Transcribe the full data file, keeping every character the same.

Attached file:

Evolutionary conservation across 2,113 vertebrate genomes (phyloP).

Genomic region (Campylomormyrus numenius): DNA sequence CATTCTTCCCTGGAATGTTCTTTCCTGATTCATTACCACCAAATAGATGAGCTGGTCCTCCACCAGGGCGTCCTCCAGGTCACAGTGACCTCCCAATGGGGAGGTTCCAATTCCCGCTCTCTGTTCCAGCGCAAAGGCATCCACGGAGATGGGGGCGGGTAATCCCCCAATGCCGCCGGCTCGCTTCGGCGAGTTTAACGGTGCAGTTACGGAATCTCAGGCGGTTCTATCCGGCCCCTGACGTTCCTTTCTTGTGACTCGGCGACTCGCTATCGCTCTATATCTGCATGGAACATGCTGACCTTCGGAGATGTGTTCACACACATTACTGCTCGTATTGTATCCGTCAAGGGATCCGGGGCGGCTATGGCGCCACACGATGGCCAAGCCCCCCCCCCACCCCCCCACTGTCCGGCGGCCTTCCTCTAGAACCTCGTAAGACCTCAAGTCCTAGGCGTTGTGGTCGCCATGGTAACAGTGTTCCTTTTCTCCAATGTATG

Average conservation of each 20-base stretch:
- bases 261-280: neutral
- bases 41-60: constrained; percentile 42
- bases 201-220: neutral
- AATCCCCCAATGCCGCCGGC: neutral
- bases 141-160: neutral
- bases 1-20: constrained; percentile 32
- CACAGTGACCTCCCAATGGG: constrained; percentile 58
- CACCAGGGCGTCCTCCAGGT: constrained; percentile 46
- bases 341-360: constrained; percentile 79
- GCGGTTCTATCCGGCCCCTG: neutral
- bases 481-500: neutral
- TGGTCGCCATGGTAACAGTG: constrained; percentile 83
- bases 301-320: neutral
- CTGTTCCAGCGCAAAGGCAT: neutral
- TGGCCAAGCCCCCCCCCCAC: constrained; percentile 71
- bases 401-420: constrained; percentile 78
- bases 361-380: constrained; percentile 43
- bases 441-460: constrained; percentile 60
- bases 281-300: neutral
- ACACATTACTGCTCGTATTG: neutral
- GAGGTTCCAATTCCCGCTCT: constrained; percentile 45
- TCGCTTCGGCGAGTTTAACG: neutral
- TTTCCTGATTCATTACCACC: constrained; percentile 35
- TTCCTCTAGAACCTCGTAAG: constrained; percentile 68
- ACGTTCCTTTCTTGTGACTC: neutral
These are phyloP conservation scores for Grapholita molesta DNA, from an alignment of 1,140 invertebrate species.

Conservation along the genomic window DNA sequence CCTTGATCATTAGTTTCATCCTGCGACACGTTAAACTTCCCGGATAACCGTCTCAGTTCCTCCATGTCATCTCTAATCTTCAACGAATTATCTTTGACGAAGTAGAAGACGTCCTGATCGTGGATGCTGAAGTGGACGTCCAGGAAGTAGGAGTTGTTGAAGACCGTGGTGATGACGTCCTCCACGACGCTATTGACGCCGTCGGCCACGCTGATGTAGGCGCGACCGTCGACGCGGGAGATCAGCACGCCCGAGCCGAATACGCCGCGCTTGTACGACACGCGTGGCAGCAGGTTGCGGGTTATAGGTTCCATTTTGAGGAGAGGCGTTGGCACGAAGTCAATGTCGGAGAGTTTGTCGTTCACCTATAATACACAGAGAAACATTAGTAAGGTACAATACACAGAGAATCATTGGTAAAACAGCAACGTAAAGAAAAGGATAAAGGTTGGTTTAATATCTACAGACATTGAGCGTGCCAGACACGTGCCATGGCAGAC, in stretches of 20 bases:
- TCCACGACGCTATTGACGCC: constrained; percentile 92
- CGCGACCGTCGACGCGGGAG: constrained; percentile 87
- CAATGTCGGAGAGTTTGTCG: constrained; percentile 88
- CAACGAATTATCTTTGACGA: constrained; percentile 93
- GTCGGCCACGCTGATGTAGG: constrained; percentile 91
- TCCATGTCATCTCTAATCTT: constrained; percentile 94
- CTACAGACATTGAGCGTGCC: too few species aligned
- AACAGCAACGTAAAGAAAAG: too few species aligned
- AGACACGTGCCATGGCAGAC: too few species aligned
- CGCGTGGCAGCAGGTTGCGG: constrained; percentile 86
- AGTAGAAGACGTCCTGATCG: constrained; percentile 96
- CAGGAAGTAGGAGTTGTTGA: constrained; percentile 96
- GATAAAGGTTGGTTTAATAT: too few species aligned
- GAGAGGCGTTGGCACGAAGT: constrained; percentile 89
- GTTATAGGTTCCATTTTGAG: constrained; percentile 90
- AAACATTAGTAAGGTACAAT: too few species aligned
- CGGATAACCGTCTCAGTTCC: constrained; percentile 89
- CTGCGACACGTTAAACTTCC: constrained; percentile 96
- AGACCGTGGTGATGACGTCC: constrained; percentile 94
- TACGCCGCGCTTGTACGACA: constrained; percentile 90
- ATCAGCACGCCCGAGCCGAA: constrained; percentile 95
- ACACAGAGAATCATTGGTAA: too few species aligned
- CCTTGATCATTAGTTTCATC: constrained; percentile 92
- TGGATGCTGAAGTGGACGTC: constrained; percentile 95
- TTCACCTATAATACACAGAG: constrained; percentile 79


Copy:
Evolutionary conservation across 2,113 vertebrate genomes (phyloP).

Genomic region (Campylomormyrus numenius): DNA sequence CATTCTTCCCTGGAATGTTCTTTCCTGATTCATTACCACCAAATAGATGAGCTGGTCCTCCACCAGGGCGTCCTCCAGGTCACAGTGACCTCCCAATGGGGAGGTTCCAATTCCCGCTCTCTGTTCCAGCGCAAAGGCATCCACGGAGATGGGGGCGGGTAATCCCCCAATGCCGCCGGCTCGCTTCGGCGAGTTTAACGGTGCAGTTACGGAATCTCAGGCGGTTCTATCCGGCCCCTGACGTTCCTTTCTTGTGACTCGGCGACTCGCTATCGCTCTATATCTGCATGGAACATGCTGACCTTCGGAGATGTGTTCACACACATTACTGCTCGTATTGTATCCGTCAAGGGATCCGGGGCGGCTATGGCGCCACACGATGGCCAAGCCCCCCCCCCACCCCCCCACTGTCCGGCGGCCTTCCTCTAGAACCTCGTAAGACCTCAAGTCCTAGGCGTTGTGGTCGCCATGGTAACAGTGTTCCTTTTCTCCAATGTATG

Average conservation of each 20-base stretch:
- bases 261-280: neutral
- bases 41-60: constrained; percentile 42
- bases 201-220: neutral
- AATCCCCCAATGCCGCCGGC: neutral
- bases 141-160: neutral
- bases 1-20: constrained; percentile 32
- CACAGTGACCTCCCAATGGG: constrained; percentile 58
- CACCAGGGCGTCCTCCAGGT: constrained; percentile 46
- bases 341-360: constrained; percentile 79
- GCGGTTCTATCCGGCCCCTG: neutral
- bases 481-500: neutral
- TGGTCGCCATGGTAACAGTG: constrained; percentile 83
- bases 301-320: neutral
- CTGTTCCAGCGCAAAGGCAT: neutral
- TGGCCAAGCCCCCCCCCCAC: constrained; percentile 71
- bases 401-420: constrained; percentile 78
- bases 361-380: constrained; percentile 43
- bases 441-460: constrained; percentile 60
- bases 281-300: neutral
- ACACATTACTGCTCGTATTG: neutral
- GAGGTTCCAATTCCCGCTCT: constrained; percentile 45
- TCGCTTCGGCGAGTTTAACG: neutral
- TTTCCTGATTCATTACCACC: constrained; percentile 35
- TTCCTCTAGAACCTCGTAAG: constrained; percentile 68
- ACGTTCCTTTCTTGTGACTC: neutral
These are phyloP conservation scores for Grapholita molesta DNA, from an alignment of 1,140 invertebrate species.

Conservation along the genomic window DNA sequence CCTTGATCATTAGTTTCATCCTGCGACACGTTAAACTTCCCGGATAACCGTCTCAGTTCCTCCATGTCATCTCTAATCTTCAACGAATTATCTTTGACGAAGTAGAAGACGTCCTGATCGTGGATGCTGAAGTGGACGTCCAGGAAGTAGGAGTTGTTGAAGACCGTGGTGATGACGTCCTCCACGACGCTATTGACGCCGTCGGCCACGCTGATGTAGGCGCGACCGTCGACGCGGGAGATCAGCACGCCCGAGCCGAATACGCCGCGCTTGTACGACACGCGTGGCAGCAGGTTGCGGGTTATAGGTTCCATTTTGAGGAGAGGCGTTGGCACGAAGTCAATGTCGGAGAGTTTGTCGTTCACCTATAATACACAGAGAAACATTAGTAAGGTACAATACACAGAGAATCATTGGTAAAACAGCAACGTAAAGAAAAGGATAAAGGTTGGTTTAATATCTACAGACATTGAGCGTGCCAGACACGTGCCATGGCAGAC, in stretches of 20 bases:
- TCCACGACGCTATTGACGCC: constrained; percentile 92
- CGCGACCGTCGACGCGGGAG: constrained; percentile 87
- CAATGTCGGAGAGTTTGTCG: constrained; percentile 88
- CAACGAATTATCTTTGACGA: constrained; percentile 93
- GTCGGCCACGCTGATGTAGG: constrained; percentile 91
- TCCATGTCATCTCTAATCTT: constrained; percentile 94
- CTACAGACATTGAGCGTGCC: too few species aligned
- AACAGCAACGTAAAGAAAAG: too few species aligned
- AGACACGTGCCATGGCAGAC: too few species aligned
- CGCGTGGCAGCAGGTTGCGG: constrained; percentile 86
- AGTAGAAGACGTCCTGATCG: constrained; percentile 96
- CAGGAAGTAGGAGTTGTTGA: constrained; percentile 96
- GATAAAGGTTGGTTTAATAT: too few species aligned
- GAGAGGCGTTGGCACGAAGT: constrained; percentile 89
- GTTATAGGTTCCATTTTGAG: constrained; percentile 90
- AAACATTAGTAAGGTACAAT: too few species aligned
- CGGATAACCGTCTCAGTTCC: constrained; percentile 89
- CTGCGACACGTTAAACTTCC: constrained; percentile 96
- AGACCGTGGTGATGACGTCC: constrained; percentile 94
- TACGCCGCGCTTGTACGACA: constrained; percentile 90
- ATCAGCACGCCCGAGCCGAA: constrained; percentile 95
- ACACAGAGAATCATTGGTAA: too few species aligned
- CCTTGATCATTAGTTTCATC: constrained; percentile 92
- TGGATGCTGAAGTGGACGTC: constrained; percentile 95
- TTCACCTATAATACACAGAG: constrained; percentile 79